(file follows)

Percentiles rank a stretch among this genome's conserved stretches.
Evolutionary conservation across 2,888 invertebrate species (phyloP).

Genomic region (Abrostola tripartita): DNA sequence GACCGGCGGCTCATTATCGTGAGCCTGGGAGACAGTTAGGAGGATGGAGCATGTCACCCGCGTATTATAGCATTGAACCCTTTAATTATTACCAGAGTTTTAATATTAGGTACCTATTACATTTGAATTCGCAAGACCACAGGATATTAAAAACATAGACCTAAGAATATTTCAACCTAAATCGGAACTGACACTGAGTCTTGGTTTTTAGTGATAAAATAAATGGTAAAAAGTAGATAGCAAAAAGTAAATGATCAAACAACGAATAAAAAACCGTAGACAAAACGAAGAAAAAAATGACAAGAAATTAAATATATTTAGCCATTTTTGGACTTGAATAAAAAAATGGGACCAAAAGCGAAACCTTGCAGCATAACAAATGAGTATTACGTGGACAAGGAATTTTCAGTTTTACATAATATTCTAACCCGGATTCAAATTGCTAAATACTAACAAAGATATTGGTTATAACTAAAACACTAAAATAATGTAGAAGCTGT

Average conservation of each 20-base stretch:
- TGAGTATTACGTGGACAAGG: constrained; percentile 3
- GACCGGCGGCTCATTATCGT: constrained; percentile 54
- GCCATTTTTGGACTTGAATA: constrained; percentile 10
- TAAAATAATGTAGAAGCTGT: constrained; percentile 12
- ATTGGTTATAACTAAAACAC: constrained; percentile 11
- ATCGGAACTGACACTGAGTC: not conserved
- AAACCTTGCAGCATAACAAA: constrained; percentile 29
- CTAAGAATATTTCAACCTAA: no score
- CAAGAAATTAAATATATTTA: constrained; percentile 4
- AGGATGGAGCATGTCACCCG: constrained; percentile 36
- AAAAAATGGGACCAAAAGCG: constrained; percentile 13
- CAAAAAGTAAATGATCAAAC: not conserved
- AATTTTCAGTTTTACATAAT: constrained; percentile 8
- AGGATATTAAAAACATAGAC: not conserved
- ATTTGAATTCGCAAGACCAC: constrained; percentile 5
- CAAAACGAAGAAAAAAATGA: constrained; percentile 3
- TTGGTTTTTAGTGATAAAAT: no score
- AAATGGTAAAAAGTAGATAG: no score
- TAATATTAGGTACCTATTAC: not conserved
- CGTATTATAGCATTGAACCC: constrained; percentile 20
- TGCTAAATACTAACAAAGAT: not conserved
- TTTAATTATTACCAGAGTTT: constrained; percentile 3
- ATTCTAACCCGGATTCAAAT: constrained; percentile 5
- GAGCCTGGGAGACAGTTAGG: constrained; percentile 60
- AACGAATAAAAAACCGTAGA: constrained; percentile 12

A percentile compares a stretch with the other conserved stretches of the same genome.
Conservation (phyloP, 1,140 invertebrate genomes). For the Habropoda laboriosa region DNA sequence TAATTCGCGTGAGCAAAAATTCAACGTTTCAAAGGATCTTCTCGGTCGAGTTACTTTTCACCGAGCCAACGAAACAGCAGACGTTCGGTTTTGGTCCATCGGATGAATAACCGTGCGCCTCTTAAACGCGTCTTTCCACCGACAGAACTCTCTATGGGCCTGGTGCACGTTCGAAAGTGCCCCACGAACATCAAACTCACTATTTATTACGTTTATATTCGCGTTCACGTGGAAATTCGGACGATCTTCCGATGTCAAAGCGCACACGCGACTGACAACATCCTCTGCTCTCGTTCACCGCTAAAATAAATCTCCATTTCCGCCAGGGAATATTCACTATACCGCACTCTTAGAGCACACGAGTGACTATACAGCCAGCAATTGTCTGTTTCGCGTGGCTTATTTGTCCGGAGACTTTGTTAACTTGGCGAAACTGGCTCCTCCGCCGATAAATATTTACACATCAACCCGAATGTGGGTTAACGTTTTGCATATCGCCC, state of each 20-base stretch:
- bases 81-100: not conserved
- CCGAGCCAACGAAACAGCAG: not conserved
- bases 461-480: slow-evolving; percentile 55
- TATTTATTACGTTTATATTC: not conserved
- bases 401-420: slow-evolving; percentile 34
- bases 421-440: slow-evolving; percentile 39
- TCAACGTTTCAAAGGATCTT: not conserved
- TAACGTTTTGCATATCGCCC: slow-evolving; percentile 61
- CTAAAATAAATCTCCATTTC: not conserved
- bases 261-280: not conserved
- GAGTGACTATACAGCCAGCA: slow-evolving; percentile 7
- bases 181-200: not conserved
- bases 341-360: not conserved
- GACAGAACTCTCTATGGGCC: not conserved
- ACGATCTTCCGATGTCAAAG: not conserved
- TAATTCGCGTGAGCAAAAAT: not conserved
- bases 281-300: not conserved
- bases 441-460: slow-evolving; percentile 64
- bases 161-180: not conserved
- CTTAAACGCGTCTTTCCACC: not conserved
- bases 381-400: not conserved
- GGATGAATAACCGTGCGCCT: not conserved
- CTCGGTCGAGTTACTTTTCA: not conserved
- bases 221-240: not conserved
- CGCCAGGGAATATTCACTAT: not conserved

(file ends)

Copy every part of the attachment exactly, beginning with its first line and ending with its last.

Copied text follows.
Percentiles rank a stretch among this genome's conserved stretches.
Evolutionary conservation across 2,888 invertebrate species (phyloP).

Genomic region (Abrostola tripartita): DNA sequence GACCGGCGGCTCATTATCGTGAGCCTGGGAGACAGTTAGGAGGATGGAGCATGTCACCCGCGTATTATAGCATTGAACCCTTTAATTATTACCAGAGTTTTAATATTAGGTACCTATTACATTTGAATTCGCAAGACCACAGGATATTAAAAACATAGACCTAAGAATATTTCAACCTAAATCGGAACTGACACTGAGTCTTGGTTTTTAGTGATAAAATAAATGGTAAAAAGTAGATAGCAAAAAGTAAATGATCAAACAACGAATAAAAAACCGTAGACAAAACGAAGAAAAAAATGACAAGAAATTAAATATATTTAGCCATTTTTGGACTTGAATAAAAAAATGGGACCAAAAGCGAAACCTTGCAGCATAACAAATGAGTATTACGTGGACAAGGAATTTTCAGTTTTACATAATATTCTAACCCGGATTCAAATTGCTAAATACTAACAAAGATATTGGTTATAACTAAAACACTAAAATAATGTAGAAGCTGT

Average conservation of each 20-base stretch:
- TGAGTATTACGTGGACAAGG: constrained; percentile 3
- GACCGGCGGCTCATTATCGT: constrained; percentile 54
- GCCATTTTTGGACTTGAATA: constrained; percentile 10
- TAAAATAATGTAGAAGCTGT: constrained; percentile 12
- ATTGGTTATAACTAAAACAC: constrained; percentile 11
- ATCGGAACTGACACTGAGTC: not conserved
- AAACCTTGCAGCATAACAAA: constrained; percentile 29
- CTAAGAATATTTCAACCTAA: no score
- CAAGAAATTAAATATATTTA: constrained; percentile 4
- AGGATGGAGCATGTCACCCG: constrained; percentile 36
- AAAAAATGGGACCAAAAGCG: constrained; percentile 13
- CAAAAAGTAAATGATCAAAC: not conserved
- AATTTTCAGTTTTACATAAT: constrained; percentile 8
- AGGATATTAAAAACATAGAC: not conserved
- ATTTGAATTCGCAAGACCAC: constrained; percentile 5
- CAAAACGAAGAAAAAAATGA: constrained; percentile 3
- TTGGTTTTTAGTGATAAAAT: no score
- AAATGGTAAAAAGTAGATAG: no score
- TAATATTAGGTACCTATTAC: not conserved
- CGTATTATAGCATTGAACCC: constrained; percentile 20
- TGCTAAATACTAACAAAGAT: not conserved
- TTTAATTATTACCAGAGTTT: constrained; percentile 3
- ATTCTAACCCGGATTCAAAT: constrained; percentile 5
- GAGCCTGGGAGACAGTTAGG: constrained; percentile 60
- AACGAATAAAAAACCGTAGA: constrained; percentile 12

A percentile compares a stretch with the other conserved stretches of the same genome.
Conservation (phyloP, 1,140 invertebrate genomes). For the Habropoda laboriosa region DNA sequence TAATTCGCGTGAGCAAAAATTCAACGTTTCAAAGGATCTTCTCGGTCGAGTTACTTTTCACCGAGCCAACGAAACAGCAGACGTTCGGTTTTGGTCCATCGGATGAATAACCGTGCGCCTCTTAAACGCGTCTTTCCACCGACAGAACTCTCTATGGGCCTGGTGCACGTTCGAAAGTGCCCCACGAACATCAAACTCACTATTTATTACGTTTATATTCGCGTTCACGTGGAAATTCGGACGATCTTCCGATGTCAAAGCGCACACGCGACTGACAACATCCTCTGCTCTCGTTCACCGCTAAAATAAATCTCCATTTCCGCCAGGGAATATTCACTATACCGCACTCTTAGAGCACACGAGTGACTATACAGCCAGCAATTGTCTGTTTCGCGTGGCTTATTTGTCCGGAGACTTTGTTAACTTGGCGAAACTGGCTCCTCCGCCGATAAATATTTACACATCAACCCGAATGTGGGTTAACGTTTTGCATATCGCCC, state of each 20-base stretch:
- bases 81-100: not conserved
- CCGAGCCAACGAAACAGCAG: not conserved
- bases 461-480: slow-evolving; percentile 55
- TATTTATTACGTTTATATTC: not conserved
- bases 401-420: slow-evolving; percentile 34
- bases 421-440: slow-evolving; percentile 39
- TCAACGTTTCAAAGGATCTT: not conserved
- TAACGTTTTGCATATCGCCC: slow-evolving; percentile 61
- CTAAAATAAATCTCCATTTC: not conserved
- bases 261-280: not conserved
- GAGTGACTATACAGCCAGCA: slow-evolving; percentile 7
- bases 181-200: not conserved
- bases 341-360: not conserved
- GACAGAACTCTCTATGGGCC: not conserved
- ACGATCTTCCGATGTCAAAG: not conserved
- TAATTCGCGTGAGCAAAAAT: not conserved
- bases 281-300: not conserved
- bases 441-460: slow-evolving; percentile 64
- bases 161-180: not conserved
- CTTAAACGCGTCTTTCCACC: not conserved
- bases 381-400: not conserved
- GGATGAATAACCGTGCGCCT: not conserved
- CTCGGTCGAGTTACTTTTCA: not conserved
- bases 221-240: not conserved
- CGCCAGGGAATATTCACTAT: not conserved